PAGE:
Cambridge Science Centre back with a bang as Bloodhound hits the trail
The Cambridge Science Centre enjoyed a jet-powered reopening with an exhibition on the Bloodhound LSR car, a spectacular mix of car and aircraft technology that aims to break the world land speed record.
The centre on Clifton Road had been closed to visitors due to the pandemic - though it was still reaching thousands of children in print and online - but it was back with a bang on Saturday, August 15.
This exhibition and workshop has allowed visitors to discover more about the five-part modular version of the Bloodhound LSR car which clocked 628mph in 2019 and aims to set a new world land speed record by pushing past the current 763mph mark to 1,000mph. Visitors have been exploring the design and engineering aspects in detail, seeing interviews with those who designed and built the car and learning about the history of the land speed record.
Helen Slaski, CEO, the centre’s CEO, said: “Our first shows with Bloodhound were outstanding. Our team are excited to be back presenting in the science centre and showcasing such a unique and exceptional feat of engineering, vision and passion.Bloodhound will stay with us until September 3 with pre-booked sessions available via our Eventbrite page.”
The charity exists to spark scientific curiosity, fuel self-belief in children, illuminate pathways into science, technology, engineering and mathematics (STEM) education and careers, and showcase Cambridge science and innovation.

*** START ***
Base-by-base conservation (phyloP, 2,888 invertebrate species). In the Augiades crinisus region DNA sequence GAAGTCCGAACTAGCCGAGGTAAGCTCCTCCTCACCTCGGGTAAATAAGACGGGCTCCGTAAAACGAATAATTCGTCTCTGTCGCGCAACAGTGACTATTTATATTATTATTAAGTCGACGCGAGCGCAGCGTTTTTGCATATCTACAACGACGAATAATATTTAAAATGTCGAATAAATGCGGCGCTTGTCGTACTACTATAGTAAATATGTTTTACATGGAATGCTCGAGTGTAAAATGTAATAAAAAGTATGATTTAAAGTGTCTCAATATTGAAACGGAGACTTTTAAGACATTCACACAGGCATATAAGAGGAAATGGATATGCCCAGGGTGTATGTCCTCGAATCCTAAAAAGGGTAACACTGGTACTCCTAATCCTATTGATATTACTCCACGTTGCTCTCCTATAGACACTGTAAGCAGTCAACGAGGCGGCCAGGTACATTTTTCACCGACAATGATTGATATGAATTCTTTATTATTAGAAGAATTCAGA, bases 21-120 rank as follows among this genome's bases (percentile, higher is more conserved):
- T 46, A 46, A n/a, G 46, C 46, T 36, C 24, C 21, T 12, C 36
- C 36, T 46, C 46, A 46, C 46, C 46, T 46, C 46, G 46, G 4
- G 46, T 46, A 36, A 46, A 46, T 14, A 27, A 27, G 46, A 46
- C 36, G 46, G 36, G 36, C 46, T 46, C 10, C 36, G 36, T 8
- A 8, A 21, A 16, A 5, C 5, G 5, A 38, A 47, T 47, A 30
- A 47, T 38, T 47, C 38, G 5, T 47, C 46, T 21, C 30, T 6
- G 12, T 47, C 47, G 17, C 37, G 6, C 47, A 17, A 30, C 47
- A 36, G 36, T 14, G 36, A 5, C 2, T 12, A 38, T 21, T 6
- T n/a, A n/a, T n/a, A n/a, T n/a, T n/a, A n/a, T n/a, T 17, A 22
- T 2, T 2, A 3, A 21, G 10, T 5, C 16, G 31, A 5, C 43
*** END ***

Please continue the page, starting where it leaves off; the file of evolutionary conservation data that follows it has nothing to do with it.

Helen said: “We have had amazing success over the lockdown period, connecting with over 36,000 children. This has been down to the incredible work of our staff – they have truly embraced huge changes to the way they work, learnt new skills and how to deliver our shows in completely different ways.
“We were quickly able to pivot our services to reach children at home via online resources and programmes – CSCOnline, via our website, and our Science@6 ‘show’ on Monday evening at 6pm via Facebook and YouTube.
“We have produced a hard copy magazine, OpenUpScience, which goes out to children who may not have access to the internet or prefer hard copy learning. This has been distributed via food banks, community groups and youth groups. We distribute around 1,500 per week. For teachers and schools, we produced a free Virtual School Trip video programme, an online version of our schools visit to the centre.”
The exhibition runs until Wednesday, September 3. Book at eventbrite.co.uk/e/bloodhound-exhibition-a-huge-engineering-adventure-tickets-115034539404 .